Frogs & Lever Caps have “B” casting marks
Lateral lever has two patent dates “10-21-84 & 7-24-88”
STANLEY R & L CO…BED ROCK on lever caps, Q trademark stamp on most irons
|Type 2||7-24-88 is the only patent date on the lateral adjustment lever||
|Type 2a||Model No.603 and 604 beds (only these two) were marked “No.60x”||
|Type 3||All beds now marked with “600” numbers, i.e.; No.602 – 608
No milled space below “PAT’D. APR. 2. 95.” on bed, B casting marks
Frogs of some planes are nickel-plated on the machined surfaces
|Type 4||B casting marks eliminated. No patent dates on the lateral adjustment lever
Lever caps now marked “STANLEY….BED ROCK”
Some irons have “S” trademark stamp, later planes have “T” trademark stamp
High Knob – Flat Sides
|Type 5||Beds now marked “BED ROCK” in addition to “600” model numbers
2 patent dates behind frog, “PAT’D. APR. 2. 95″ & APR. 19. 10″
Flat-top sides introduced for first time
Raised knob receiver (flat version), Tall knobs introduced, “T” tm on irons
Frogs are now attached to beds with adjustment pins and set screws
|Type 6||Lever caps now marked “BED ROCK”
Irons stamped with “V” trademark or “X” trademark stamps
|Type 6a||1-1/4″ diameter frog adjustment wheel
Iron stamped with “Y” Trademark (1922-1923)
|Type 7||One patent date behind the frog – “U.S. PAT. APR. 19. 10.”
Lever caps marked “STANLEY” only in the notched rectangular logo
Irons stamped with “AA” Trademark (1923-1935)
|Type 8||Bed now stamped “MADE IN USA” in addition to the one patent date
Knob receiver boss now cupped for fitting knob
|Type 9||Beds no longer have a patent date; stamped “MADE IN U.S.A.” only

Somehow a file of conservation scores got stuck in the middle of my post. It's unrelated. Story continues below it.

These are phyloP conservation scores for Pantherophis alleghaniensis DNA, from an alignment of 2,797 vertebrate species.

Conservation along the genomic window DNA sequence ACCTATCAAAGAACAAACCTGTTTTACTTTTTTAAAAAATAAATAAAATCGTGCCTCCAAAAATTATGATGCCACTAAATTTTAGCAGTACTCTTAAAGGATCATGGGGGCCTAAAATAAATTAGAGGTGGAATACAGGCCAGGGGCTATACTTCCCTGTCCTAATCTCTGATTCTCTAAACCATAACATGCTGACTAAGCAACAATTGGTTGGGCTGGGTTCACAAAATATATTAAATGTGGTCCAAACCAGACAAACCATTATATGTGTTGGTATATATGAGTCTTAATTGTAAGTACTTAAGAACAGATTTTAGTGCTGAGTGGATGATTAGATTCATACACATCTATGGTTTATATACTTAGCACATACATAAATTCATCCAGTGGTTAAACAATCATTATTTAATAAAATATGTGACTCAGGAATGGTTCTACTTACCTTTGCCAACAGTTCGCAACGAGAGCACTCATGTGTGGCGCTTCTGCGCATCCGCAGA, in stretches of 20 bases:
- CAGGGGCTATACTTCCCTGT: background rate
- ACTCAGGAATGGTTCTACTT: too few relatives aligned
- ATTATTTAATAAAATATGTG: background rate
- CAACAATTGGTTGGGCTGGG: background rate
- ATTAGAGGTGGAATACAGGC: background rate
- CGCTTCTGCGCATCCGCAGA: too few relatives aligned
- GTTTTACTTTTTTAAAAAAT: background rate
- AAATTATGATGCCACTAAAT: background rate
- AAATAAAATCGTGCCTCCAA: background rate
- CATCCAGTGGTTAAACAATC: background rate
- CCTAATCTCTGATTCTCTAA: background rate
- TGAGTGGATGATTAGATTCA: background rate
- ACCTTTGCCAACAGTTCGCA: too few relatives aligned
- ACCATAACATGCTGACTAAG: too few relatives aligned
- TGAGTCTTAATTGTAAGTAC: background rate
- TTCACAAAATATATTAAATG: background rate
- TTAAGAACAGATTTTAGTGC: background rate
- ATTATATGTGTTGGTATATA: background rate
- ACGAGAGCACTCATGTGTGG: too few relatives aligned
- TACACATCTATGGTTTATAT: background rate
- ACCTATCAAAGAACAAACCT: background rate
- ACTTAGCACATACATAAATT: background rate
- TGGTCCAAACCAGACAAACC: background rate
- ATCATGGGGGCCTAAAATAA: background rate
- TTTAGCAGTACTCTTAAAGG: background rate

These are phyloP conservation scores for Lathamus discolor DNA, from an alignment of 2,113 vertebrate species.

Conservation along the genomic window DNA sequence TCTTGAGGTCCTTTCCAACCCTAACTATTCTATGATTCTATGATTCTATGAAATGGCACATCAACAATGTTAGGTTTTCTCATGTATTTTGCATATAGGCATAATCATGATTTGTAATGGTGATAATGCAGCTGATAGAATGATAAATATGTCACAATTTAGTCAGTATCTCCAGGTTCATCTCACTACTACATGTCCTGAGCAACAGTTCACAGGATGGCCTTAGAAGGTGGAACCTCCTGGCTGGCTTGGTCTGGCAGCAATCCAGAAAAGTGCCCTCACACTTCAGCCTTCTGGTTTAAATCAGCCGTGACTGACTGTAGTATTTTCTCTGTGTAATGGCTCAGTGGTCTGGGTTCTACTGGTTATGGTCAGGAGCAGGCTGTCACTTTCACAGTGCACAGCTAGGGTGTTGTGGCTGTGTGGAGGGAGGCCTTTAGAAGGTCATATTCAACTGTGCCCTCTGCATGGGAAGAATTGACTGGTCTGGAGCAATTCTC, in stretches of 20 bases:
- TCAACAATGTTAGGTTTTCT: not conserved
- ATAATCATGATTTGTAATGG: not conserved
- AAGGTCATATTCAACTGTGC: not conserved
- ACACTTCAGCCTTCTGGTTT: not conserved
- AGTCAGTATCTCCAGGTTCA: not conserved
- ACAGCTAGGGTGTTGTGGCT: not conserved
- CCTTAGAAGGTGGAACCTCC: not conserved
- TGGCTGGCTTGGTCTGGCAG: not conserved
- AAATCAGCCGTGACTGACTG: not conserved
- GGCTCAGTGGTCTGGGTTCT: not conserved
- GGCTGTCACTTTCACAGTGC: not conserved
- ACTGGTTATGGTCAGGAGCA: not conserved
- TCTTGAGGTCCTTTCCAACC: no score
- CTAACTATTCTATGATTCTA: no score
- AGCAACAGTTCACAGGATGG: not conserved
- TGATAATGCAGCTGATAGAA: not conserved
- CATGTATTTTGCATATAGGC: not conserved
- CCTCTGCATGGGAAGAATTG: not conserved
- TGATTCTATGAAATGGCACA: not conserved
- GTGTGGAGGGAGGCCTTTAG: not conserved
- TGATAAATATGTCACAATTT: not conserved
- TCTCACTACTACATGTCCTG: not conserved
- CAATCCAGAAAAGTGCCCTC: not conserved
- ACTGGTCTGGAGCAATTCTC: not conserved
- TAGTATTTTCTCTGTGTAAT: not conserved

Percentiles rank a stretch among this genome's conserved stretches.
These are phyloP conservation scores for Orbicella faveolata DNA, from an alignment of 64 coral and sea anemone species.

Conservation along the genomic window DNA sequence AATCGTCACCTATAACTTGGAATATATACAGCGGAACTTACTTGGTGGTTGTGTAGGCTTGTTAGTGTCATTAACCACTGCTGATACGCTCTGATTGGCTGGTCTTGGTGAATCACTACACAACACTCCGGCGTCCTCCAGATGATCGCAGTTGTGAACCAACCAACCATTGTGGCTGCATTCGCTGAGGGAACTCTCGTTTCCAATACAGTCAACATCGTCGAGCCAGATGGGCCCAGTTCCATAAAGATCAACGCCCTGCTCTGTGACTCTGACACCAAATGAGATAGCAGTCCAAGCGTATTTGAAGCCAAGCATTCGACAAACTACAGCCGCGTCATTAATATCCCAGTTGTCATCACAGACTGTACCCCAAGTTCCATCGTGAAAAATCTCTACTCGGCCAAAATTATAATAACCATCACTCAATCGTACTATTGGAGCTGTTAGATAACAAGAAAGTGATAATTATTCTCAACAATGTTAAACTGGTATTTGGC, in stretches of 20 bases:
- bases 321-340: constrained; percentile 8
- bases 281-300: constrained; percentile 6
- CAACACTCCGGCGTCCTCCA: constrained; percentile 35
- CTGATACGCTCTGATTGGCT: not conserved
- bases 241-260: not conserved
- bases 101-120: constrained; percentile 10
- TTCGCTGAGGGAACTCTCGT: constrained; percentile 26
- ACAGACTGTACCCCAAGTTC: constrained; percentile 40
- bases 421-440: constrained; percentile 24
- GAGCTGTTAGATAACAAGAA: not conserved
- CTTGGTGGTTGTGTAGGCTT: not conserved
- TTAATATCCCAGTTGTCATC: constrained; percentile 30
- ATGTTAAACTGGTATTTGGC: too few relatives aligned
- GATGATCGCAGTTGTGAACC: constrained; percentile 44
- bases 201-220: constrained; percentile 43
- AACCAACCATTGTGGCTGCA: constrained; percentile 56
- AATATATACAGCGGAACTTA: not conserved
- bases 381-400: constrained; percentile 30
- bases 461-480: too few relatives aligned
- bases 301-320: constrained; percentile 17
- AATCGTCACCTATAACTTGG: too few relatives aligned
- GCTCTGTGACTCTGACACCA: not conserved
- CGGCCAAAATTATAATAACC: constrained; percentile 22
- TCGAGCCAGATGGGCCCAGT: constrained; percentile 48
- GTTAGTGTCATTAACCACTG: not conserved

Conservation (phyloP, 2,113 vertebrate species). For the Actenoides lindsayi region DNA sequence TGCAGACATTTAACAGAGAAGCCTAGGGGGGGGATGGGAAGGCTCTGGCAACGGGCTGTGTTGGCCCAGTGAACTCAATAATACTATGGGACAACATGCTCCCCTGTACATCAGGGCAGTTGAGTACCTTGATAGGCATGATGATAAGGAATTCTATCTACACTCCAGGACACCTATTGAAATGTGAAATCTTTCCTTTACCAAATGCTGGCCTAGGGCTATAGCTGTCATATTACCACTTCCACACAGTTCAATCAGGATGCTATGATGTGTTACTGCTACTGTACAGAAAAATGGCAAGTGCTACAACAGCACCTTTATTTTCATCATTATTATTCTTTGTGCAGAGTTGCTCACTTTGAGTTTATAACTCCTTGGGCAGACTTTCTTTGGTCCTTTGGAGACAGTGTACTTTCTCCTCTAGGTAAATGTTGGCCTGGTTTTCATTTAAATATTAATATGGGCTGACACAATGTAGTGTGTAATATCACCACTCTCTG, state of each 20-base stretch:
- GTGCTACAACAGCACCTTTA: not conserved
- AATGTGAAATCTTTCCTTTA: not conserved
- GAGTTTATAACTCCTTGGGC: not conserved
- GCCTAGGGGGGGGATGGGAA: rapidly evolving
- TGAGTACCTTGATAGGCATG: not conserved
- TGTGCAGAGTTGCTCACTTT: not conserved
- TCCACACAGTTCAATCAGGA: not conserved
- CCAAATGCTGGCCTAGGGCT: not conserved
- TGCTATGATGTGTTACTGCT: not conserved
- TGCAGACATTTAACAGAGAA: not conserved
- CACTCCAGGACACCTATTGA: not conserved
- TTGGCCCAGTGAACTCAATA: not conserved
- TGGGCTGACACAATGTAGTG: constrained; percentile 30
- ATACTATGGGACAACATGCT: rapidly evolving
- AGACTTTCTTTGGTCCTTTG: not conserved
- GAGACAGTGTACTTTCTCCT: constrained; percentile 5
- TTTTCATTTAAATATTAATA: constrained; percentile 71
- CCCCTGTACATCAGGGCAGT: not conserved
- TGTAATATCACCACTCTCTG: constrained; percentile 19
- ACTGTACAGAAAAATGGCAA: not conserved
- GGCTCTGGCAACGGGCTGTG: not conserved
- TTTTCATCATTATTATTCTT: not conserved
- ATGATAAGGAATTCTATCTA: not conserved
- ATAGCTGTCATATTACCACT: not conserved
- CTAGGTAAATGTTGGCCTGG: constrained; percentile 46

Some lever caps nickel-plated with orange paint behind STANLEY logo
|Type 10||Beds of No.603, 604 & 605-1/4 planes have raised handle receivers
Some frogs have orange paint on sides like Bailey planes
Lever caps now have kidney-shaped bolt holes
Irons stamped with BB tm starting in 1936
|Type 11||Castings are heavier and thicker during war production years
Finishes left rough; lever caps not plated or polished
|Type 12||Frog adjustment nut either hard rubber or small diameter steel
Knob and handle are hardwood (maple) with dark varnish stain
All brass parts eliminated during war-time production
END OF PRODUCTION FOR BED ROCK PLANES
The chart below lists specifications for Stanley’s line of Bed Rock planes.
|Plane No.||Dates Made||Iron Width||Length||Weight|
|No.||602||1898-1942||1 5/8||7||2 lb 4 oz|
|No.||602C||1898-1923||1 5/8||7||2 lb 4 oz|
|No.||603||1898-1943||1 3/4||8||3 lb 4 oz|
|No.||603C||1898-1935||1 3/4||8||3 lb 4 oz|
|No.||604||1898-1943||2||9||3 lb 12 oz|
|No.||604C||1898-1935||2||9||3 lb 12 oz|
|No.||604 1/2||1898-1935||2 3/8||10||4 lb 12 oz|
|No.||604 1/2C||1898-1935||2 3/8||10||4 lb 12 oz|
|No.||605||1898-1942||2||14||4 lb 8 oz|
|No.||605C||1898-1935||2||14||4 lb 8 oz|
|No.||605 1/4||1925-1943||1 3/4||11 1/2||4 lb|
|No.||605 1/2||1898-1935||2 1/4||15||6 lb 8 oz|
|No.||605 1/2C||1898-1937||2 1/4||15||6 lb 8 oz|
|No.||606||1898-1941||2 3/8||18||7 lb 6 oz|
|No.||606C||1898-1934||2 3/8||18||7 lb 6 oz|
|No.||607||1898-1943||2 3/8||22||8 lb 12 oz|
|No.||607C||1898-1935||2 3/8||22||8 lb 12 oz|
|No.||608||1898-1940||2 5/8||24||9 lb 12 oz|
|No.||608C||1898-1935||2 5/8||24||9 lb 12 oz|
Kaune, Bob, Bed Rock Type Study, 1996
Sellens, Alvin, The Stanley Plane, 1975
Smith, Roger, Patented Transitional & Metallic Planes In America, Vols. I & II, 1992
Walter, John, Stanley Tools – A Guide to Identity & Value, 1996
Various Stanley catalogs, flyers, pamphlets